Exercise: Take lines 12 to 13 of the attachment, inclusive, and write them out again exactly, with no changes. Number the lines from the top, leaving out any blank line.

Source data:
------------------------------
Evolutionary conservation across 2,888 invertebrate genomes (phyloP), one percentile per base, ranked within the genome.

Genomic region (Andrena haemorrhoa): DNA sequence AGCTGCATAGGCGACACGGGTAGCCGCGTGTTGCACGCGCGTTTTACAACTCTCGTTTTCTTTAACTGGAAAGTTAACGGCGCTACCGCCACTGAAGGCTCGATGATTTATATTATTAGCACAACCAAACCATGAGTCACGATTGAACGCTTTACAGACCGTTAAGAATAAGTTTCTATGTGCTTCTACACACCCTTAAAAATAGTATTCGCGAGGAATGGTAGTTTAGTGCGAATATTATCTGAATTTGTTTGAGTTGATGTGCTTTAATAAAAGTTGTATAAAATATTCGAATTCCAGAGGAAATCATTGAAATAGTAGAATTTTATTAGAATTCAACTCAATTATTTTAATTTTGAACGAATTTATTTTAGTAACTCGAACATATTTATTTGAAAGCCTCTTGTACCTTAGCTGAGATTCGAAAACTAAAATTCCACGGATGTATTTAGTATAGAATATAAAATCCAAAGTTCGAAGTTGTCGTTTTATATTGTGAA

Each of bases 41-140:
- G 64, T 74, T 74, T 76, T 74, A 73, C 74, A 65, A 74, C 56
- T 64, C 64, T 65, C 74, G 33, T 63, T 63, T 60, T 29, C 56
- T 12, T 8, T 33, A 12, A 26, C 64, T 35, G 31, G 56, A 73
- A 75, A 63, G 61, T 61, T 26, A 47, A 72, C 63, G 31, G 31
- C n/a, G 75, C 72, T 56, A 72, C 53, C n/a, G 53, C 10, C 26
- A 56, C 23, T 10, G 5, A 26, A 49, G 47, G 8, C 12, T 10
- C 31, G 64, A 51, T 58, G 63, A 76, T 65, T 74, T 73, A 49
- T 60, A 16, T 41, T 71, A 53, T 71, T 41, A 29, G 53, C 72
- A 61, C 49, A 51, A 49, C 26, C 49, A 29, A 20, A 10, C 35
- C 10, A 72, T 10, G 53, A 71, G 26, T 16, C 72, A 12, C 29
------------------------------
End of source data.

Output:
- A 61, C 49, A 51, A 49, C 26, C 49, A 29, A 20, A 10, C 35
- C 10, A 72, T 10, G 53, A 71, G 26, T 16, C 72, A 12, C 29